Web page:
Breed Profile: Great Dane

If you have room for larger-than-life affection and companionship, the Great Dane might be your perfect dog. Read our breed profile.


Often seen as guardians because of their impressive size and stature, Great Danes are affectionate and loyal dogs in big packages.


Great Dane, aka Dane



Physical Description

Great Danes are among the world’s tallest breeds, standing around 28 to 36 inches tall, with males weighing from 140 to 175 pounds and females weighing 110 to 140 pounds. Their short, thick coats can be brindle, fawn, blue, black, harlequin (irregular black or merle patches) or mantle.


While some claim that Great Danes were drawn in Egyptian times as far back as 3000 B.C., written descriptions surfaced in Chinese writings around 1121 B.C. The breed we are familiar with today were hunting dogs used by the Germans to eradicate boar. They were developed in Europe in the 1800s and in 1876 were declared the national breed of Germany. Once their hunting purpose was no longer needed, Great Danes became companion pets.


Great Danes are great companions and quite intimidating guard dogs. They are not usually aggressive but have a natural tendency to be protective.


Great Danes can be intimidating with their large, confident stature, but this giant breed is gentle, affectionate and generally gets along with other animals and people. They do not have a high desire for chasing prey, and are very protective of their families but do not intentionally try to cause harm. Almost 80 percent of Danes given the American Temperament Test have passed.

Exercise Needs

Great Danes grow quickly and for longer periods of time than other breeds, and this puts them at risk for problems with joints and bones. Owners may limit the amount of exercise given to their puppies during their growth. Great Danes need regular walks, but excessive running can cause bloating that can be fatal. Consistent and equivalent daily exercise is best for these gentle giants.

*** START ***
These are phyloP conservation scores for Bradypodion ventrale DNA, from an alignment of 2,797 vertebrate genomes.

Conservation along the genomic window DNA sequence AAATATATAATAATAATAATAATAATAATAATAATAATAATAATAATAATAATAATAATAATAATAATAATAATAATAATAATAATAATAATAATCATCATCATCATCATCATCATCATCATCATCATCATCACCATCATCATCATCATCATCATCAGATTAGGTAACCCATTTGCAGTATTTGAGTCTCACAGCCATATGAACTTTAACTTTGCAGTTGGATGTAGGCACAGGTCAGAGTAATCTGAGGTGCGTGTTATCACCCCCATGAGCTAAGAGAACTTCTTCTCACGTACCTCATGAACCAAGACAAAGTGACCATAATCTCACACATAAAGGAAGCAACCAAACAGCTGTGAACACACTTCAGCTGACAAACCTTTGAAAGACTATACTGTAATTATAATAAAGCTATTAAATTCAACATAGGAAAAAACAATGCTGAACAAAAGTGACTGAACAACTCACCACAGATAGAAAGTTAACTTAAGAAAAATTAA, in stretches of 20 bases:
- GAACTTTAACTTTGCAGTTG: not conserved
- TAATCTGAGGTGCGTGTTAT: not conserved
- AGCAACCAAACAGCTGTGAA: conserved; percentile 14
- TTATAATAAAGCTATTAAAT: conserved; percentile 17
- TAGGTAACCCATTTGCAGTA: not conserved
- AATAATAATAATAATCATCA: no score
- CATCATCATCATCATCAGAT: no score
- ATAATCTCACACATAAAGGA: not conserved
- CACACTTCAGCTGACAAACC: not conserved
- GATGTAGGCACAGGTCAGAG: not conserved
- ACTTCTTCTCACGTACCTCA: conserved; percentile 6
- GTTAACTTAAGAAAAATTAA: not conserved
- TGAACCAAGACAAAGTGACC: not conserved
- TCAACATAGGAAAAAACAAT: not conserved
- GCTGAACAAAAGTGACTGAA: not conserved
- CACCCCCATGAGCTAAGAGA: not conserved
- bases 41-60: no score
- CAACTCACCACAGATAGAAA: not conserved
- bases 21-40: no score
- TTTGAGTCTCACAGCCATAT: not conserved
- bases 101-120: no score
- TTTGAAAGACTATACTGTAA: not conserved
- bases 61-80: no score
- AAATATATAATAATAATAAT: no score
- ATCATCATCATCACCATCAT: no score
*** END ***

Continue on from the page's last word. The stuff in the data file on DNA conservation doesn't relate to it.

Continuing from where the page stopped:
Grooming Requirements

Ear cropping used to be done to protect the Great Dane’s ears from the boar they hunted. Today some people still crop the ears for cosmetic purposes, but the practice is banned in several countries.

Regular bathing is not required, and excessive bathing could strip the coat of essential oils. Shedding is comparable to other short-haired breeds, and a daily brushing will minimize the effects of excessive hair on carpets and furniture.

Common Health Problems

According to the Great Dane Club of America, the most common health problems associated with this dog breed are bloat, cancer, heart problems and various issues with their long periods of growth. Feeding the dogs at an elevated height and minimizing activity around feeding times can reduce the possibility of bloat. Spaying or neutering is usually recommended to alleviate the likelihood of prostate cancer in males and false pregnancies and uterine infections in females.

Is a Great Dane the Right Dog for You?

Great Danes are majestic dogs that command attention when in their presence, are generally loving and affectionate and live from seven to 10 years. They can grow to be very large, so expect to have large accommodations and a meal plan. Do you have young children? Expect to supervise them when with the dog because of size concerns; a large dog can easily knock over a small child unintentionally. Great Danes are fairly easy to housebreak and crave human companionship, and one could make a great new best friend for you and your family.

Photo: Laertes/Flickr

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